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dc.contributor.advisorNaidoo, Kovin Shunmugam.
dc.contributor.advisorGovender-Poonsamy, Pirindhavellie.
dc.creatorAdamptey, Beatrice.
dc.date.accessioned2020-04-24T13:12:16Z
dc.date.available2020-04-24T13:12:16Z
dc.date.created2017
dc.date.issued2017
dc.identifier.urihttps://researchspace.ukzn.ac.za/handle/10413/18325
dc.descriptionMasters Degree. University of KwaZulu-Natal, Durban.en_US
dc.description.abstractIntroduction: Low vision impacts quality of life and more so when the vision loss is severe. Persons living with low vision have reduced functionality and psychosocial well-being with the potential for high dependence on others in carrying out everyday activities. Decreased quality of life and psychosocial well-being affect both the individual and the community economically as the productive labour force is affected. Low vision may also increase morbidity and mortality. Although the relationship between low vision and quality of life has been extensively studied in other parts of the world, with documented evidence of the adverse effect of low vision on a person’s quality of life, very little has been done in Ghana to understand the specific setbacks and challenges low vision brings to the patients in spite of the fact that there are such patients living in the country for which reason a center has been set up to manage and treat them. Understanding specific vision and functional challenges is important in ensuring management that is tailored to the needs of patients with low vision. This study aims to investigate the impact of low vision on quality of life, and as well to establish the relationship between severity of vision loss and level of impact on quality of life of subjects with low vision visiting the low vision center of the Eastern Regional Hospital in Ghana. Method: A descriptive case control study involving 41 cases and 41 controls was conducted. The cases were stratified into three categories of low vision namely moderate, severe and profound. The National Eye Institute Visual Function Questionnaire (NEI VFQ-25) which consists of twenty five questions was used in the collection of data. Descriptive statistics and logistic regression analysis were conducted to determine associations between various variables. Results: Case subjects had statistically significantly lower quality of life compared to control subjects (cases, median=46.09, IQR= 30.84-66.00, n=41), (controls, median= 98.09, IQR=94.94-100.00-, n=41), p<0.001). The functional and psychosocial subscales (driving, near and distance activities, social function and mental health) produced the lowest quality of life scores. There was, however, no statistically significant difference in the ocular pain and discomfort subscale between cases and controls ((cases; median= 87.50, IQR= 71.88-100), (controls; median= 87.50, IQR= 87.50-100), p=0.098). Regression analysis showed no significant relationship between demographic profile and quality of life. Cases with profound low vision were 0.49 (95% CI= 0.46-0.71) times less likely to have good quality of life compared to subjects with normal vision. Quality of life worsened with decreasing vision Conclusion: Quality of life is impacted by low vision especially in areas of functionality and psychosocial well-being. The degree of impact of low vision on quality of life is influenced by the severity of vision loss. Incorporation of social support services counseling and rehabilitation protocols that focus on improving functionality may be a step in the right direction in assisting persons with low vision adapt to their vision loss and improve their quality of life.en_US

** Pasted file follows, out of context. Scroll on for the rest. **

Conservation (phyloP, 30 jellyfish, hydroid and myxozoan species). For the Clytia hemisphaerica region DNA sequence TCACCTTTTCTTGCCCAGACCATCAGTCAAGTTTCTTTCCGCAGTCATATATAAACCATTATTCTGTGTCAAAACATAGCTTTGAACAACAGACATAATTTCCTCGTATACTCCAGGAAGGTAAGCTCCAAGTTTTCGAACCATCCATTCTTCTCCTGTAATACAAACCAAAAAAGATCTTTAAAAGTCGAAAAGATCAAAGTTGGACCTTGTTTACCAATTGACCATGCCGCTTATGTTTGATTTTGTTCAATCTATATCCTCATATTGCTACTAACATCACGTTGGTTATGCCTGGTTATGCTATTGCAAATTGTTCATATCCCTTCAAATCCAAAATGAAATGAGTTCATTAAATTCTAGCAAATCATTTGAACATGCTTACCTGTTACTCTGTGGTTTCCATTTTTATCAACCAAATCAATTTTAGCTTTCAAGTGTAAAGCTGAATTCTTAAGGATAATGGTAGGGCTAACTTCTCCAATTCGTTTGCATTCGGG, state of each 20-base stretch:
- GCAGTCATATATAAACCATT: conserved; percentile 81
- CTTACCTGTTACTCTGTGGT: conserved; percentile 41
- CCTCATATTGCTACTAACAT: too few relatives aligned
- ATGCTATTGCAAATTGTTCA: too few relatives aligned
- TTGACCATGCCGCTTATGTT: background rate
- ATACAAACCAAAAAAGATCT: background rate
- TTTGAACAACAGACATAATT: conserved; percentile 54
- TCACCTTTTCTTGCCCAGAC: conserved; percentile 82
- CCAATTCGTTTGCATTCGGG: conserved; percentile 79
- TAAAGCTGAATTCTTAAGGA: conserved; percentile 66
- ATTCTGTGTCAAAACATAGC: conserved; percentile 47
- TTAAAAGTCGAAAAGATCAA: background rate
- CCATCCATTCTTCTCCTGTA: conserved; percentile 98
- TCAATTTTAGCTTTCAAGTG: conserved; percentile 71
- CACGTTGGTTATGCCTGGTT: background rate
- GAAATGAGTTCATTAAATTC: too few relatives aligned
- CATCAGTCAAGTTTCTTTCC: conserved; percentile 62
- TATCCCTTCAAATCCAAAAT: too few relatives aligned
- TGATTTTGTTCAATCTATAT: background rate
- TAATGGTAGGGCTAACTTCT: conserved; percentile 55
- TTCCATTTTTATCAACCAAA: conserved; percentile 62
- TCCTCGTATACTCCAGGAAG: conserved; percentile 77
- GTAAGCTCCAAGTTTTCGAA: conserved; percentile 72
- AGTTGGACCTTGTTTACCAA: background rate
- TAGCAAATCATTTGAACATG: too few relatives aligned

dc.language.isoenen_US
dc.subject.otherLow vision.en_US
dc.subject.otherPatients.en_US
dc.subject.otherEastern Regional Hospital.en_US
dc.subject.otherGhana.en_US
dc.titleImpact of low vision on quality of life of patients with low vision visiting the low vision center of the Eastern Regional Hospital, Ghana.en_US
dc.typeThesisen_US


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